Comparing cells in the expected table with those in the observed, expose some variations. For example, it was expected that of those reported who did not have a library card, 14.94 or 6.6% would visit the library less than once a month. However, the observed table shows that the number is actually twenty or 8.8% that visit the library less than once a month. Additionally, 30% of those with library cards were expected to visit less than once a month, but it was lower, at 27.5%. This frequency of less than once a month happens to be the mode of the table, or the value of the variable frequency of library visits that occurs most often. This was a surprise, since it was assumed that people with or without a library card would visit more than less than once a month.

It was expected that 5.28 or 2.3% of those without a card would visit the library at least once a week, but the observed shows that less than 1% visit at least once a week. Finally, it was expected that of those reported without a card, 4.3% (9.6578) would visit the library two or three times a month, when in fact, the observed was actually much lower at 1.7%. For the same frequency, the expected number was 19% or 43.34 with library cards, however, it was actually higher with 49 (22%) of those reported. These differences are too big to have arisen out of sampling error alone, meaning that there is a relationship in the population from which it was drawn. The smaller discrepancies noted between cells in the expected when compared to the observed could be the result of errors in the sampling process. As O'Sullivan and Rassel have said, "one cannot reasonably expect any one sample to be a completely accurate representation of the population" (O'Sullivan 1995,135). In addition, there seems to be a pattern occurring in the data. In the observed table, it is obvious that as the frequency of library visits increase, the numbers of people visiting drops off in both library card carriers and those without cards. For example, the numbers for those without library cards run from 8.8% to 6.2% to 1.7% to less than 1% as the frequency of library visits increase. For those with a library card, they run 27.5%, 21%, 22%, 11% as frequency increases. As one increases, the other decreases, which shows a definite relationship between the two variables - it means that they are related in the population.

Sample surveys do (or should) provide libraries with the data they need to evaluate their operations and plan for the future. Samples use a small number of people "to infer something about the larger population" (O'Sullivan 1995,107). Sample size is determined and the target audience is specified, which in this case is library users of the St. Catharine's Public Library. Question wording "determines the reliability and operational validity of measures" (O'Sullivan 1995,143). Both close-ended and opened-ended questions have their good and bad points. Close-ended questions are often chosen because they make data compilation easier, and people are more likely to answer them. Open-ended questions require writing out an answer and providing more details. Question wording can be problematic in both kinds of questions and should be carefully pretested. The number of questions asked is also a concern.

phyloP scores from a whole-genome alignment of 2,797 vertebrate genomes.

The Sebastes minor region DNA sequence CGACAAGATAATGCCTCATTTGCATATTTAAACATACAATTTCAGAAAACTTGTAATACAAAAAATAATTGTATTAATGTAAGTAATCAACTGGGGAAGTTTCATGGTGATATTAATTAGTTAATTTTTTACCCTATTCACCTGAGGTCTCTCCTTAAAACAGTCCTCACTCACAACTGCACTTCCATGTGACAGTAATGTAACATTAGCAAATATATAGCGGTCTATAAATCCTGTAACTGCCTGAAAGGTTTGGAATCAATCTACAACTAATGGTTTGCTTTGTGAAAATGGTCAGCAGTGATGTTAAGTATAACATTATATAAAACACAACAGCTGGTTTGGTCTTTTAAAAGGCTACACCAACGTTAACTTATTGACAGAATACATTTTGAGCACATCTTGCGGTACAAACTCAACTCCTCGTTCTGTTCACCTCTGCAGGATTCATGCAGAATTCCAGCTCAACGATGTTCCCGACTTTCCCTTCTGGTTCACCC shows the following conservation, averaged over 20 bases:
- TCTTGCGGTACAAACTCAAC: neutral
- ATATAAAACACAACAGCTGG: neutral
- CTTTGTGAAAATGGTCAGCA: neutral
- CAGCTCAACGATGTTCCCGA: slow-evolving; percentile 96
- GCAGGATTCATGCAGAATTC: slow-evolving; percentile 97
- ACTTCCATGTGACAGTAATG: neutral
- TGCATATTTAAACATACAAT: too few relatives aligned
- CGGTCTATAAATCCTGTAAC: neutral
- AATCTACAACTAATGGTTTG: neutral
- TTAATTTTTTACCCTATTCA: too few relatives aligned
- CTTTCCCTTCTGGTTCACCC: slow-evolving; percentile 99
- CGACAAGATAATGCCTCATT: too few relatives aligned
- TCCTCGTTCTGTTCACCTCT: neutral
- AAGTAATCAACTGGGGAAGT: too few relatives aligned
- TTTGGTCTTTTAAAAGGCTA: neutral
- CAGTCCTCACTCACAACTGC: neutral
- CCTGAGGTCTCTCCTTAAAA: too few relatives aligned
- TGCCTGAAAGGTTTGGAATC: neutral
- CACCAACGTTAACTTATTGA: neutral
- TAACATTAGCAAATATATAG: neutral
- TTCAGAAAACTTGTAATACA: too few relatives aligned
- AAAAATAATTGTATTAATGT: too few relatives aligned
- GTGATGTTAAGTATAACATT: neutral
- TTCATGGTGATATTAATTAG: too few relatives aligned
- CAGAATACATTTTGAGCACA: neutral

In this St. Catharine's survey, the participants were asked to answer close to fifty questions, which is quite a burden, especially nowadays when people are asked to do so many surveys on the telephone, through the mail, online, and in person. The number of questions should be kept to a minimum. If not, those answering may not concentrate on their responses, or they may skip some. Both of these scenarios can drastically effect the validity and reliability of a survey. For example, there were 281 missings from the question how often do you visit the public library, which could be symptomatic of question overload, since it is not a very difficult question to answer. Missings contribute to nonsampling errors and do have an impact on research findings. The larger the sample size, the greater the accuracy (O'Sullivan 1995,133). Chi square value, in particular, does not adjust for sample size, tending to become larger as sample size increases, therefore, the relationship could be even stronger than these figures show, since the pool was only 225.


The findings do not mean that having a library card causes people to go to the library more often, but there is certainly a relationship between the two variables. Since librarians are always interested in having their facilities used more often, it seems quite reasonable that having a get your library card campaign a couple of times a year is a smart, inexpensive, and easy way to increase the frequency of library visits. It is obvious that people go to the library for other things besides checking out materials, but it would be a good thing to increase library visits and circulation by offering library cards to patrons.


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O'Sullivan, E. and G.R. Rassel. 1989. Research Methods for Public Administrators. New York: Longman.

Rowntree, Derek. 1991. Statistics Without Tears: A Primer for Non-Mathematicians. London, England: Penguin Books.

Walsh, A. 1990. Statistics for the Social Sciences: With Computer Applications. New York: Harper & Row.